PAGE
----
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Preparation Takes Time, But It Pays Off

Resume sitting on Hiring Manager's DeskOne of my observations when working with hiring managers was the tendency to wing it. The “it” was the interview process. But preparation is so important. Hiring managers expect candidates to have done their homework before coming to an interview, and it makes just as much sense for hiring managers to prepare.

To be sure, preparation takes time, but it pays off. You’ll gauge the candidate’s qualifications and skills more effectively if you are prepared, and the candidate will have a better experience too.

Here are some tips to prepare ahead of time for an interview.

Read The Resume

You’d be surprised how many hiring managers or members of an interview team don’t read their candidate’s resume before the meeting. Candidates have provided you lots of information in their resume, a pre-screen interview, a cover letter, an application (if the company still requires this), etc. If you and your interview team do not take advantage of all this information to know the candidate in advance, at a minimum you will waste time in the interview itself. Perhaps worse, I know candidates who were turned off because they felt that they were asked questions they had answered already and denied the chance to elaborate on their qualifications.

Prepare Your Interview Team

Meet with your interview team in advance. Most hiring managers select a few others to interview a candidate to provide additional input into the selection process. Meet with those who will serve as interviewers. The discussion should include a review of the resume and how the candidate’s experience appears to fit with the current opening. Prepare the interviewers with questions that need to be asked for an effective evaluation. Make sure not every interviewer asks the same questions. Discuss what skills are being assessed with each question. Keep in mind that generic and overused questions like, “what’s your greatest weakness?” have been studied in advance by candidates, and the answers will add nothing to your evaluation.

Some organizations conduct panel interviews. My preference is one-on-one interviews for the obvious reason that it can be stressful for a candidate to be looking at 4 or more interviewers across a table and answering a barrage of questions. Candidates have told me that they knew they didn’t have the job after the first couple of questions because a note taker stopped taking notes, or that a couple of interviewers were shaking their heads “no” while the candidate was speaking.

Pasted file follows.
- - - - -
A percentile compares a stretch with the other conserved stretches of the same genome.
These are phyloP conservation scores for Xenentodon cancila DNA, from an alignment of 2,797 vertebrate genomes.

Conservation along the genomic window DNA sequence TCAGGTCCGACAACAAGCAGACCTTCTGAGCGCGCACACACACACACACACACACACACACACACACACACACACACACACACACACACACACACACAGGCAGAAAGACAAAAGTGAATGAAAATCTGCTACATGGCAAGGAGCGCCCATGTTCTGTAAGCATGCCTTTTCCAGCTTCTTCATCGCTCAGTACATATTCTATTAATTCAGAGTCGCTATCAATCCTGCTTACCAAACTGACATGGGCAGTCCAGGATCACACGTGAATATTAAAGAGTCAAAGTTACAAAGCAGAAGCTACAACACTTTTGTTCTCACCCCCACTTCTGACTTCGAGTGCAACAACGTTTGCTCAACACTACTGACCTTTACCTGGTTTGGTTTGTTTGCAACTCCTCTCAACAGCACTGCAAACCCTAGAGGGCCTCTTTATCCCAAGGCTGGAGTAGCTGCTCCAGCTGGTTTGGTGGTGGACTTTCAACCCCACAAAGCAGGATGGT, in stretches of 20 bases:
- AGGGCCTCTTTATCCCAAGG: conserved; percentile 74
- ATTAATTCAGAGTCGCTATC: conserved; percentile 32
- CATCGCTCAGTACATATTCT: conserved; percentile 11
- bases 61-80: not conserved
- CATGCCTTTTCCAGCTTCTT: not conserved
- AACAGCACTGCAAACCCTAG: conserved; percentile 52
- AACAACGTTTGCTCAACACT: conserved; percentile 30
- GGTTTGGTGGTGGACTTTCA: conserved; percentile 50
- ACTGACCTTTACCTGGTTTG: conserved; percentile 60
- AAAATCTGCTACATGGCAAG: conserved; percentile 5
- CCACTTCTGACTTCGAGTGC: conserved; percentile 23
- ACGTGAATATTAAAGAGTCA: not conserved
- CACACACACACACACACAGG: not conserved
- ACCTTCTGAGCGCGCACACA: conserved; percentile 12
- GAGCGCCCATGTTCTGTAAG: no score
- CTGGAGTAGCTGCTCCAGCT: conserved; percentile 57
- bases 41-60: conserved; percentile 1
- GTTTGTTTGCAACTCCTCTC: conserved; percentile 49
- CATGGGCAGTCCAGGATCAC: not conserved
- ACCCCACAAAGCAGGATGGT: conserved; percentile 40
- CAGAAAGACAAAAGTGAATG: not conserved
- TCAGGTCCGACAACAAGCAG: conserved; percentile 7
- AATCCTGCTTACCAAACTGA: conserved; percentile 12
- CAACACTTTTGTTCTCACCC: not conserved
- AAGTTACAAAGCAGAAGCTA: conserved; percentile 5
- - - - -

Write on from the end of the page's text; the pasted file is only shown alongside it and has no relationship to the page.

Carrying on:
However your organization conducts interviews, be sure to gather the interview team very soon afterward. If days go by before this feedback session, the team will likely forget much of what they learned during the interview. What a waste of time!

Plan Your Time

It’s a good practice to clear your calendar and give yourself 15 minutes before an interview and 30 minutes after the interview. The pre-interview time will allow you to finish any business from the previous hour and still have a few minutes for a quick review of the candidate before the actual interview meeting. If you are doing a video interview, take the time to check your laptop, camera and microphone so you can correct any issues. The after-interview time gives you the flexibility to finish up the interview without rushing, and to take additional notes if needed.

Prepare An Agenda

Unstructured interviews are usually not effective. This is not a time for improv! With an agenda, you can guide the discussion more efficiently, and you won’t forget to cover important topics. Some interviewers make small talk at the beginning of an interview and this can derail the discussion unless you are very practiced. A more effective approach is to introduce yourself and set the expectations of the interview time. An agenda will help you do that well.

If you put these few guidelines into practice, you’ll find that your interviews will produce better results.

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